July is primetime for homegrown watermelons in North Carolina. In the heat of summer, few things are better than the refreshment you can find in a sweet ripe watermelon.
Independence Day is certainly a popular time to have watermelon during holiday meals. So if you need to pick out a watermelon for this July 4th, farmer Roy Herring offered some standard tips to give you peace of mind when picking a ripe one. (Yes, he’s this writer’s dad!) He’s been growing row crops and produce for decades, including peaches and watermelons, just to name a few.
Unlike many other fruits, the overall color, aroma or softness/feel are not indicators of ripeness for watermelons. Without those cues, many people have reservations about whether a watermelon they find in the grocery store, farmers market or roadside stand is actually ripe. In video and written form, here are a few things knowledgeable farmers look for when picking a watermelon, and you can check for a few of them too:
- A brown curlicue. The twisty little green tendril where the melon grows from the vine should no longer be green. It should be brown and dry. Obviously, this can only be checked in the field.
- A hallow sound. Thumping the watermelon should produce a telltale sound.
- A yellow or cream colored spot on the underside. The area where the watermelon rests on the ground should have a noticeable spot of color – not white, but yellow. Depending on the variety, a cream or light tan or golden color may be as close as it gets to yellow.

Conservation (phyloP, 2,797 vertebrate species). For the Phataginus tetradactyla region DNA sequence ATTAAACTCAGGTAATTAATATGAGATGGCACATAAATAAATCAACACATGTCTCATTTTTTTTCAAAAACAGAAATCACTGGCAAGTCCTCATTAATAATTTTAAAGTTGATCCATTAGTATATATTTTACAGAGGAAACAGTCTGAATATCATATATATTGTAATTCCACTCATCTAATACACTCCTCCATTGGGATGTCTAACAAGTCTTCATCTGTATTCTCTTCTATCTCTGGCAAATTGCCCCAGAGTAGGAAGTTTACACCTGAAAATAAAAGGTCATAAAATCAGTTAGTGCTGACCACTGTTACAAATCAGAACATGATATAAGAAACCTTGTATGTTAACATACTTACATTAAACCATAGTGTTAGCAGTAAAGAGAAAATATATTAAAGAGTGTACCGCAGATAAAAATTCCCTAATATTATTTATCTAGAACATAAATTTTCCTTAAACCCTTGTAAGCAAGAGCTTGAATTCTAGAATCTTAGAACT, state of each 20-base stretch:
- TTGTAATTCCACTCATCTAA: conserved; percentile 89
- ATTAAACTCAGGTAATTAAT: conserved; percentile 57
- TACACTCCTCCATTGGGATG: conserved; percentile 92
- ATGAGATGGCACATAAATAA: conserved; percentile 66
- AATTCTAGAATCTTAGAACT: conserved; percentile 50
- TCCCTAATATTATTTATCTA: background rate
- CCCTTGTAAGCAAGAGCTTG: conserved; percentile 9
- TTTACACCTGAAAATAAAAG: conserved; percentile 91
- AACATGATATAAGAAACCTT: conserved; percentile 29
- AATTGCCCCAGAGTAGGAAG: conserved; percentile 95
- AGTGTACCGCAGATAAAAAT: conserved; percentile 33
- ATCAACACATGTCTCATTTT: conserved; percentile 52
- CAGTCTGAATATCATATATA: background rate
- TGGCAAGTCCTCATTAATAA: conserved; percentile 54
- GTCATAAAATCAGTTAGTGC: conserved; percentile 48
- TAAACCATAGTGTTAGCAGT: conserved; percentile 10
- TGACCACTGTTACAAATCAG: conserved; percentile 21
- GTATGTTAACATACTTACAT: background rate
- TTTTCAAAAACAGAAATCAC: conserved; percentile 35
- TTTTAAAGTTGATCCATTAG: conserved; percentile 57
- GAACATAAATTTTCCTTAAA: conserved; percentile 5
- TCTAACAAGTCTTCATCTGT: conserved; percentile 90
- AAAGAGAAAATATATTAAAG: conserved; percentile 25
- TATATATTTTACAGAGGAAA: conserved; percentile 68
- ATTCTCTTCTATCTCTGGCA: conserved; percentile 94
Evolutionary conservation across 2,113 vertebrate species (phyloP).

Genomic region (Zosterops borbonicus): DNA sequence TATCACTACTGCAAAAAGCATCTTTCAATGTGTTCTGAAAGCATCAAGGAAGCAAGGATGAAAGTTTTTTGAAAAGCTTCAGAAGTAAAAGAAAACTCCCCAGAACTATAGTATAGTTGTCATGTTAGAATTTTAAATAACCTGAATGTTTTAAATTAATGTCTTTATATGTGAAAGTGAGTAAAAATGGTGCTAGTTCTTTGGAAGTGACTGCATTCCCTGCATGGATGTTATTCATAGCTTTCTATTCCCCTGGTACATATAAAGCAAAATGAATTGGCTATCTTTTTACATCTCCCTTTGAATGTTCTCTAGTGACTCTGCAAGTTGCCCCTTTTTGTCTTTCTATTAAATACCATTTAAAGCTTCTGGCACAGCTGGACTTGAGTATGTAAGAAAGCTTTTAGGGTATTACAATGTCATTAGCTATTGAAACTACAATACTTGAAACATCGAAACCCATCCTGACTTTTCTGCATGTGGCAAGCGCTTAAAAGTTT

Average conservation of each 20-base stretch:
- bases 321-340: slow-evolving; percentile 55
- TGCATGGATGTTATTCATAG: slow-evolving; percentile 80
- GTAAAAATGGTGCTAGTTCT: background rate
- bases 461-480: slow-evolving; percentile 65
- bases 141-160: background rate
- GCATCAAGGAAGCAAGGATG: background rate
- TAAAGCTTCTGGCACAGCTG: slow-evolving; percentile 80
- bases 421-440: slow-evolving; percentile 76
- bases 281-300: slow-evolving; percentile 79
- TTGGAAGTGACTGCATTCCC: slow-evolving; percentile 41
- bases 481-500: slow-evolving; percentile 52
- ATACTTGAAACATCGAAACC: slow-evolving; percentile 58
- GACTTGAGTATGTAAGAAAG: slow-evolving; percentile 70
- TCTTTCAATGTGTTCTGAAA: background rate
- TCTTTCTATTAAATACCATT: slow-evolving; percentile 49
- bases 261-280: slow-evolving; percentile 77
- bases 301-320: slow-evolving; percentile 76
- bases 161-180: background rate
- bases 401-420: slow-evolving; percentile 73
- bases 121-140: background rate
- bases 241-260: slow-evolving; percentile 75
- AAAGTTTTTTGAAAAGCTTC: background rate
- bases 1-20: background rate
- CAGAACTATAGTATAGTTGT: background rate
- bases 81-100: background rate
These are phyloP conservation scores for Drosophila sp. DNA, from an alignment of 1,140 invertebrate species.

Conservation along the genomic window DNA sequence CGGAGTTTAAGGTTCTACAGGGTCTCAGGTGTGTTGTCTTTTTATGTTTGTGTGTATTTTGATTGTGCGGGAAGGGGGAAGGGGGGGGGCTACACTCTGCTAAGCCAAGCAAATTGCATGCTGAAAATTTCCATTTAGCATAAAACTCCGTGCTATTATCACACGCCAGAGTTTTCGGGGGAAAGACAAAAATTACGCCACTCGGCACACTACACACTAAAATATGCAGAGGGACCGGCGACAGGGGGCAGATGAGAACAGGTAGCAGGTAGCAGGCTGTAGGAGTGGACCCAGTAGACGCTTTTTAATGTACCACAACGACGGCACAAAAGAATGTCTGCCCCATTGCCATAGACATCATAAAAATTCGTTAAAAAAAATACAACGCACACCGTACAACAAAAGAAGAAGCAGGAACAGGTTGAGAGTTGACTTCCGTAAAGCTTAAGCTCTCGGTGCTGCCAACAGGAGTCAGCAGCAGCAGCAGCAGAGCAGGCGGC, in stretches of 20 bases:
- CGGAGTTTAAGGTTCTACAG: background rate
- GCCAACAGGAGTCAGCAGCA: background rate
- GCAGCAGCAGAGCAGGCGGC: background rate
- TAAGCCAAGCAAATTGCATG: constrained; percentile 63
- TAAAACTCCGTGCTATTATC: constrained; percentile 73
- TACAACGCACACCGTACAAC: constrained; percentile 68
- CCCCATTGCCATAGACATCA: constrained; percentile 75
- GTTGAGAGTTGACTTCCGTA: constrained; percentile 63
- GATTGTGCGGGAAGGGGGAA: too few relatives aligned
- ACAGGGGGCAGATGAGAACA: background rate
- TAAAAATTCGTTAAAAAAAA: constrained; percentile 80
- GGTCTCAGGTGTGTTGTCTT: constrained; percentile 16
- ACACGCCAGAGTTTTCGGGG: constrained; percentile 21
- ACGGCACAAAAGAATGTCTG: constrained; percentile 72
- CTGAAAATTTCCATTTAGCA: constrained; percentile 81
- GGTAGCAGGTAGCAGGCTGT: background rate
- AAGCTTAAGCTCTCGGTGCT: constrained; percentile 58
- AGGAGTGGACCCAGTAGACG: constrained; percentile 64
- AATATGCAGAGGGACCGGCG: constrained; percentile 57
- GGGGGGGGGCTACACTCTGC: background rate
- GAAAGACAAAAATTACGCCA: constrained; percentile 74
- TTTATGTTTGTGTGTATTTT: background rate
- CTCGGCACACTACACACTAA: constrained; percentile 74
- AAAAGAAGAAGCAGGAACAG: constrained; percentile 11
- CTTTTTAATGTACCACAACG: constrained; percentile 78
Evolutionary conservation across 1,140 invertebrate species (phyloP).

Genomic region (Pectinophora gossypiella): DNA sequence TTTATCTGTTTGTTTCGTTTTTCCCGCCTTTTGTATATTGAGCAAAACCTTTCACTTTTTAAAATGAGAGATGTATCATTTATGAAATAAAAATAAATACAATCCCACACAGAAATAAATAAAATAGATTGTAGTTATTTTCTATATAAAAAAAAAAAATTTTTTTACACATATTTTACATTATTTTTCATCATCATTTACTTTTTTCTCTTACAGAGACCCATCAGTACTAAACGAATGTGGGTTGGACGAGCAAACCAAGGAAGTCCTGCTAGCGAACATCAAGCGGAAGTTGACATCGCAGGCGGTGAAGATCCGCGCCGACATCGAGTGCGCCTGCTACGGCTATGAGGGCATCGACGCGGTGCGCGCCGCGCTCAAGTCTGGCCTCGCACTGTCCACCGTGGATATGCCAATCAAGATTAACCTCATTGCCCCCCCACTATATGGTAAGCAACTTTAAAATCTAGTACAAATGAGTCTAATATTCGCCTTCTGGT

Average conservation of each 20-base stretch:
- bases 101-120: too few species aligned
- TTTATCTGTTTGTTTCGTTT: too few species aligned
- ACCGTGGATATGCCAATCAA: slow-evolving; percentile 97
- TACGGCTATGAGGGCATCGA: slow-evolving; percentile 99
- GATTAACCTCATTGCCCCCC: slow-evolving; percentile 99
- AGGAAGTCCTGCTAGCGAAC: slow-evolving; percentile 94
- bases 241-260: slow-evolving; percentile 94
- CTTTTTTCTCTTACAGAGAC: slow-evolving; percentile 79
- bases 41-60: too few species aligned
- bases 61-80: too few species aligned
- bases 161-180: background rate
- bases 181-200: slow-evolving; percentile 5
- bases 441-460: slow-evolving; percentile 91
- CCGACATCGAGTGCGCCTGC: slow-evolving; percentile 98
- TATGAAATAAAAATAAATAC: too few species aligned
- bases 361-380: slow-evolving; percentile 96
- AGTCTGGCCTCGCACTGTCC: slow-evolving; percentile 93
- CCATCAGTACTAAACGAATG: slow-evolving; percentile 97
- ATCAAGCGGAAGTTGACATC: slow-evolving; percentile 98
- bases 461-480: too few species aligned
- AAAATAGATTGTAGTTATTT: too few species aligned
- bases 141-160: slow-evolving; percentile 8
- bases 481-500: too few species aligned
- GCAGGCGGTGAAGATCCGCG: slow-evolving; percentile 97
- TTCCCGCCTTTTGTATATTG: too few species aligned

- A broom straw that rotates when placed on top. It’s a bit of folklore that seems to hold some credence. When a broom straw is placed on top of a ripe watermelon, the straw rotates about 90 degrees all by itself. The movement, if any, is not as pronounced on an unripe watermelon.
Forget the tips. Trust a farmer.
Ultimately, if you’re buying your watermelons from a place you trust, the farmer has already picked the watermelons that seem to be ripe. That should take a lot of guesswork out of your decision when you’re standing in front of a pile or large container of watermelons. Whoever picked it already decided it was probably ripe, so all the watermelons will likely have hallow sounds and yellow/cream spots on the bottom. So, you should be able to confidently pick any watermelon that’s for sale.
Just trust the farmer who picked it. The decision about ripeness has basically already been made. It’s important to remember that even the most experienced watermelon picker will occasionally make a mistake. There are no guarantees. …except you may find a produce seller who agrees to replace any watermelon that ends up not being ripe. That’s a nice safety net. If you have to have a watermelon for a special event, always buy more than one, just in case.